The titles presented are representative of a mass of board games that will be presented at SPIEL. The record number of new products reflects the general development of the games market during the pandemic. According to the market researchers of the NDP Group, global sales of toys will have grown by 2021 percent in 22 compared to the pre-Corona period. The "Parlor Games & Puzzles" segment made a significant contribution to the increase.
Within the same period, annual sales have climbed by 32 percent to just over 15 billion euros worldwide. For 2022, the market researchers expect sales to be at the same level. "The great flight may have come to an end, but the stable numbers are an indication that the interest in board games in society is sustainable.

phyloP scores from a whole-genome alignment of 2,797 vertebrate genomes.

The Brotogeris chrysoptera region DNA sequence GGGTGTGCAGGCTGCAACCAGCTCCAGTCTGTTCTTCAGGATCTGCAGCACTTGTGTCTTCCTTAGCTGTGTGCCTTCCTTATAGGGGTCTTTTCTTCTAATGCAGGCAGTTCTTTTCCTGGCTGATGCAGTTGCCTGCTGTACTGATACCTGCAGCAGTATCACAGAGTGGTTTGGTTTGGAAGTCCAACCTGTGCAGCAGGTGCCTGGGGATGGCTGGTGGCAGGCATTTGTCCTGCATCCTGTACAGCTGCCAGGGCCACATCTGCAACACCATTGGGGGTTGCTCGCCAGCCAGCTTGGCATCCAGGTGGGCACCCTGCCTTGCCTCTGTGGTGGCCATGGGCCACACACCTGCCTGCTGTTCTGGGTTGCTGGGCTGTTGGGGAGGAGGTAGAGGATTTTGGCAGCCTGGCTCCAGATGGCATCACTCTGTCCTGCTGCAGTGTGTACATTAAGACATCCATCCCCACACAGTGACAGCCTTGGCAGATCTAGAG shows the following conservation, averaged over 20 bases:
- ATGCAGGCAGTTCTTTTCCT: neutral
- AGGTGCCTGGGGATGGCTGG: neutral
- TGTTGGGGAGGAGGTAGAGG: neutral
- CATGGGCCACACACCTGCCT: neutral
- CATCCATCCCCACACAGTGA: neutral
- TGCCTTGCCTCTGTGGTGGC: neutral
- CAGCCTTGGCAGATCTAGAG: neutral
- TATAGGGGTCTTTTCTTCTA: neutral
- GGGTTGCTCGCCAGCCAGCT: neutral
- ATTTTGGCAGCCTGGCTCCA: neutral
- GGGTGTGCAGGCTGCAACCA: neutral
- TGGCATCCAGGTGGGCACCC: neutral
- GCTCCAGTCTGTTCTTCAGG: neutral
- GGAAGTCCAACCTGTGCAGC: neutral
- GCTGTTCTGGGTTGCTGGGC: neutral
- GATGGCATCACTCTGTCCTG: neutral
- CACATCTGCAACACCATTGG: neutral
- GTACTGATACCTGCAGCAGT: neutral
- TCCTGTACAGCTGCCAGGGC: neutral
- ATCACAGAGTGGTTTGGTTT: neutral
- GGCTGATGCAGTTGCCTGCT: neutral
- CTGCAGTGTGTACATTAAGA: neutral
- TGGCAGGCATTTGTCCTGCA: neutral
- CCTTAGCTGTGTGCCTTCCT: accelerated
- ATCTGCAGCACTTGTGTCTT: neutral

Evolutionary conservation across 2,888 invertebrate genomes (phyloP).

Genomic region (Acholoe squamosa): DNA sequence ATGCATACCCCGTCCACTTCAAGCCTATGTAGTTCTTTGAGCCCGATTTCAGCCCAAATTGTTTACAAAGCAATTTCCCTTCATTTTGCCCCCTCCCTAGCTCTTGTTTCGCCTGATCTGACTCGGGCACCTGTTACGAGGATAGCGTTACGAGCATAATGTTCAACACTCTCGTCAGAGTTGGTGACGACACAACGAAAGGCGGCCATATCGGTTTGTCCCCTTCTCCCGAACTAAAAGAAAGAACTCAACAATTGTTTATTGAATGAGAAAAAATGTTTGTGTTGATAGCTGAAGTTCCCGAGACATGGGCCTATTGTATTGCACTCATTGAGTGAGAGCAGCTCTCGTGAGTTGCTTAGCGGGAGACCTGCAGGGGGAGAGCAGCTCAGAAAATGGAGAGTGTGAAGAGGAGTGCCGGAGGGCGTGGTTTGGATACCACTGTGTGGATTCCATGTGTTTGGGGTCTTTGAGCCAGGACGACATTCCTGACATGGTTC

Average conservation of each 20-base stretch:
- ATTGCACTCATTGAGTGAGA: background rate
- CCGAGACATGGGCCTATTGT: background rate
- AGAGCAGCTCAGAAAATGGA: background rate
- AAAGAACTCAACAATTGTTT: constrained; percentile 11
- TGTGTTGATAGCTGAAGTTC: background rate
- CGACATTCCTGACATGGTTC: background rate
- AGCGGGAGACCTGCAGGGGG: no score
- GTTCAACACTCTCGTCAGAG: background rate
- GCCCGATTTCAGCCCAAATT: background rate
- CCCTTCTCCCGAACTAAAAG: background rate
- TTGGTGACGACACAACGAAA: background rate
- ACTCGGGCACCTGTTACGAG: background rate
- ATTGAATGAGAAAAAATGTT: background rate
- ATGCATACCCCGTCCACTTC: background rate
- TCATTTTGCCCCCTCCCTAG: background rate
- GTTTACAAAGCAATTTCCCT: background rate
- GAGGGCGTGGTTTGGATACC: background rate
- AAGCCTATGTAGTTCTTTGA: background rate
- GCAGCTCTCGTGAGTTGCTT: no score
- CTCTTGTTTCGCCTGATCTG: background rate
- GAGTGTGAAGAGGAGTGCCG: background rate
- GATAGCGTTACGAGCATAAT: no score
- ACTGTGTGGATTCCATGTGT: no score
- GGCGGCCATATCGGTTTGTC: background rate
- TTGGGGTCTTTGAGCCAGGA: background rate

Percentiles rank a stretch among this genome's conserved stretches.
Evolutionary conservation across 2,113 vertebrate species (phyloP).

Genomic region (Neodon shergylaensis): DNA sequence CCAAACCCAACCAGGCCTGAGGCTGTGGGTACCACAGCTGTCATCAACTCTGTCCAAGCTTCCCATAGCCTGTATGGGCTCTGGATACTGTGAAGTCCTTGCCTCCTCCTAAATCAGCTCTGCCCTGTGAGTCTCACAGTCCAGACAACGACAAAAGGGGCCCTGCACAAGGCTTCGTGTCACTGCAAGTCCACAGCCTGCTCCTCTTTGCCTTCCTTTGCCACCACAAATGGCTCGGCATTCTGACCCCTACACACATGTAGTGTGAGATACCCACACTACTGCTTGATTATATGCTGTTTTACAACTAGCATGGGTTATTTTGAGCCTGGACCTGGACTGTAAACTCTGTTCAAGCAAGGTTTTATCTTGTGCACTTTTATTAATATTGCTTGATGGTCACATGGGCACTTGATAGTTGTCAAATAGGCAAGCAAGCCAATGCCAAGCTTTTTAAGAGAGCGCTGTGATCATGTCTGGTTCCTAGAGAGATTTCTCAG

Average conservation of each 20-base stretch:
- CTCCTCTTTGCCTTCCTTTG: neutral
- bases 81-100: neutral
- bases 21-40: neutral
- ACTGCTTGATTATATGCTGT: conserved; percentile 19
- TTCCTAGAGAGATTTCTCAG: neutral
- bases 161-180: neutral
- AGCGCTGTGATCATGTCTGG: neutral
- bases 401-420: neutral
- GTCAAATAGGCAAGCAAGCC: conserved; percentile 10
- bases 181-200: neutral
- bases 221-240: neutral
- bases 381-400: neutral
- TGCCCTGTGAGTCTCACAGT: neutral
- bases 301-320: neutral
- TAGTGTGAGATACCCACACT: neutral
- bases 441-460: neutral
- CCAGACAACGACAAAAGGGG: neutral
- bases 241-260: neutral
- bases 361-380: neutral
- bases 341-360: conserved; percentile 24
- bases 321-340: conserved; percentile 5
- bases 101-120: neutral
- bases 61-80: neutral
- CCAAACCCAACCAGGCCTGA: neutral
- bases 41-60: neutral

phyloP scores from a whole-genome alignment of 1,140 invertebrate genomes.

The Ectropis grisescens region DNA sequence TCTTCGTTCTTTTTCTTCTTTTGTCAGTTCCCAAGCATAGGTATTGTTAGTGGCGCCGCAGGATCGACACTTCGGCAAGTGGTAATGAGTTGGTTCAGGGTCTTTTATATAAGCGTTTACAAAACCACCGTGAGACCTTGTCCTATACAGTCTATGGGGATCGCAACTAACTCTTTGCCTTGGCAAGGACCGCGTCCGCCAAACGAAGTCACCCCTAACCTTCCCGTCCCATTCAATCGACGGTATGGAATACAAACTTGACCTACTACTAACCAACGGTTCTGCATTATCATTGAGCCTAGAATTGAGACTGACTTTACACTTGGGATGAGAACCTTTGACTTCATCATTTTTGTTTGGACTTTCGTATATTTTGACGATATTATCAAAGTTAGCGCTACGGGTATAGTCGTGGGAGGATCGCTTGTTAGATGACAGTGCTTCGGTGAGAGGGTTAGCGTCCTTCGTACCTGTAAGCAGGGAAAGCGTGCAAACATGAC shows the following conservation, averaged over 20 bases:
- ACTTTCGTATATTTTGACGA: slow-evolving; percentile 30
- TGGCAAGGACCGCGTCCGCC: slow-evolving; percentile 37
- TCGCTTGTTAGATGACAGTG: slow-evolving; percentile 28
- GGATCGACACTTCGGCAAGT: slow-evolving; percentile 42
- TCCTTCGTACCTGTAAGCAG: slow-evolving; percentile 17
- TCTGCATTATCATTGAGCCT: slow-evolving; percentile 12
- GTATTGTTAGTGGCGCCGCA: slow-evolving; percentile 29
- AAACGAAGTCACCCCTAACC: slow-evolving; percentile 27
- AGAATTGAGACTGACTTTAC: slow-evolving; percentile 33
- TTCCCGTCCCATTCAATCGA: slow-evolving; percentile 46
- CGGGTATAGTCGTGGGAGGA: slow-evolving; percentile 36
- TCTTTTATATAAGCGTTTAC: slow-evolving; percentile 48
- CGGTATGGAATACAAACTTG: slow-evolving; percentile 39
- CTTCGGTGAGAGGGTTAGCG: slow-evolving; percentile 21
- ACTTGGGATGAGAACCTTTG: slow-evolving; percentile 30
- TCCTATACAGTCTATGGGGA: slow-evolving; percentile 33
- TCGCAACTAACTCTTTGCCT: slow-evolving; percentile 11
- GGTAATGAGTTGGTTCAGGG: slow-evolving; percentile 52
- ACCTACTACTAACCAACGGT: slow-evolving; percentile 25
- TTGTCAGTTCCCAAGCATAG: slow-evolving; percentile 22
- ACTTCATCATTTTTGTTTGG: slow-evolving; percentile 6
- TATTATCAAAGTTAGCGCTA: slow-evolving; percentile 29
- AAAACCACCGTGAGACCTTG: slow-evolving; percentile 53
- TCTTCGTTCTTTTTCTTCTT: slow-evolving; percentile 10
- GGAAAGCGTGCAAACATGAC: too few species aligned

"People still want to play," says Florian Hess. A visit to SPIEL '22 is the right occasion to strengthen this enthusiasm or expand your hobby. "The number of exhibitors, their international variety and the abundance of new products is more than impressive in view of the tense world situation," sums up Dominique Metzler. For them, SPIEL has recovered from the pandemic break and is in solid shape. The event will be hers this year Reputation in the board game world as a leading trade fair do all the credit.
"After Corona, the players want more personal exchange again," says Hermann Hutter, "and trying out new games together. There is no better place to experience the high level of innovation in the industry than at trade fairs and games festivals.”